And behold, the star that they had seen at its rising preceded them, until it came and stopped over the place where the child was. They were overjoyed at seeing the star, and on entering the house they saw the child with Mary his mother. They prostrated themselves and did him homage. Then they opened their treasures and offered him gifts of gold, frankincense, and myrrh. And having been warned in a dream not to return to Herod, they departed for their country by another way. (Matt 2:10-12)
This weekend we celebrate the twelfth day of Christmas: the feast of Epiphany (“manifestation”) of Christ. Now the story of the “three kings” is a familiar one. The Magi, who were likely astrologers and magicians, left house and home, their families and all that was familiar to make the perilous journey to find the promised Savior. Where did they find him? In the field with the shepherds? In the manger surrounded by animals? In the temple with Simeon and the other Jewish clergy? No. In none of these places did they encounter the Holy Family. Remember eight days after Jesus’ birth, Mary and Joseph present him in the temple for the Jewish rites of circumcision and naming. So where was the holy family after the temple dedication, but before their desperate flight into Egypt? Where did the Magi find Christ? Scripture reveals: “And behold the star that they [the Magi] had seen at its rising preceded them, until it came and stopped over the place where the child was. They were overjoyed at seeing the star, and on entering the house they saw the child with Mary his mother.” (Matt 2:9-11)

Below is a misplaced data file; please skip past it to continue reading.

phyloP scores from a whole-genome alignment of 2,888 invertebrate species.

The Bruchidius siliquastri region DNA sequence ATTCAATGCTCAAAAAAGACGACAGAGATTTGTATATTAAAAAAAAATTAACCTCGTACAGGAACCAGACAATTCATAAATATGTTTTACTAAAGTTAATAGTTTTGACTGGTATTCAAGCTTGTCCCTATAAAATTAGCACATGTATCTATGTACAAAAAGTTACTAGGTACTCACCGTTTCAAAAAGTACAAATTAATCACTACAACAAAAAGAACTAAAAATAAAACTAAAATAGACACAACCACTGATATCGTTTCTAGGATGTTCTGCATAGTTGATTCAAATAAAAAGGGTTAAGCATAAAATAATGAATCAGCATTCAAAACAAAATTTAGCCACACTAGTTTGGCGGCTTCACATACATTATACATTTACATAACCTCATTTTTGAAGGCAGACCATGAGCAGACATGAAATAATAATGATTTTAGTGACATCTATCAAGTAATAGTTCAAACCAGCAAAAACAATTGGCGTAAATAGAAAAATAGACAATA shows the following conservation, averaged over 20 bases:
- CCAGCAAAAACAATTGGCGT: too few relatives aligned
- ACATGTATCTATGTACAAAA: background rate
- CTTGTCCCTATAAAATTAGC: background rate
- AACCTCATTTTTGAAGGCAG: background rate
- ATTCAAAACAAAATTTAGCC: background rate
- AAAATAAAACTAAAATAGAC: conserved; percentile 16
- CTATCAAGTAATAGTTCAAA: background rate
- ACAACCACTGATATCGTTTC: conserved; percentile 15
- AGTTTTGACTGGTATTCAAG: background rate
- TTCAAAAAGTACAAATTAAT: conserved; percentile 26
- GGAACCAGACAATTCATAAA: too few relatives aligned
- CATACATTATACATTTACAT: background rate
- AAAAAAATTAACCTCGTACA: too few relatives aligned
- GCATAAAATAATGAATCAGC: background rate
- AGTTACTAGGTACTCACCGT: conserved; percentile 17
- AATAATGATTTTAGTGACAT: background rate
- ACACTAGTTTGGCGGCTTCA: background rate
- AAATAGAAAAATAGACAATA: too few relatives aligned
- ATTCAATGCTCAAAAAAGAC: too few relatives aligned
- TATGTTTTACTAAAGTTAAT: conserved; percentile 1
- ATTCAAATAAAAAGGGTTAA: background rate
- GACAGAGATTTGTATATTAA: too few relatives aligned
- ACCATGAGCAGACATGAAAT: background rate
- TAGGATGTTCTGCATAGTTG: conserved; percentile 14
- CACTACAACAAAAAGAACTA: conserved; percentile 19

The Magi find Christ in a home. Because the Scripture is silent about in whose home the Magi encountered Jesus, it invites us to reflect upon a great spiritual truth: that the primary place where we discover Christ is in our own home, in the midst of our family, friends and loved ones. In this way, the Magi’s gifts of gold, frankincense, and myrrh represent the gifts of relationships (gold), the blessings and joys of family (frankincense) and the sacrifice and sorrows of family living (myrrh). This feast of the Epiphany reminds us not only did the Magi find Christ because they were looking for Him, but also, they found him in a home. The home is where life happens, and in this place, Christ abides.
Because the Magi encountered Christ in a house, there is a wonderful and beautiful Catholic tradition of the annual house blessing on the feast of the Epiphany. As a priest, I often have requests to come and bless homes of all variety, and it is always a great privilege to be able to bring the gift of God’s grace and peace. Moreover, all have the ability to call down the God’s blessings into the place where they live. As a way helping folks to continue this tradition, we have put together “house blessing kits” which are available after all the Masses. There are three steps to this annual New Year blessing:
Step #1: Take chalk and mark on the inside lintel (the door beam) of your front door 20 + C + M+ B + 15
Step #2: As you are tracing each of the letters, numbers and crosses, say:
The three wise men
M Melchior, and
B Balthasar followed the star of God’s Son who became man
20 two thousand
15 fifteen years ago.
++May Christ bless our home and
++ remain with us throughout the year.
Step #3: Using Holy Water, bless the front door and pray:
May all who come into our home this year rejoice to find Christ living among us. Let this house be a true home — a place for family and friends. May it be the place from which we seek to serve those in need and may Christ dwell here in peace. We ask this in the name of Jesus the Lord. Amen.
May we always seek Christ and discover him in the midst of our homes!
Thank you for the Epiphany reflection.
“It is better to cry than be angry, because anger hurts others while tears flow silently through the soul and cleanse the heart.”
Pope John Paul II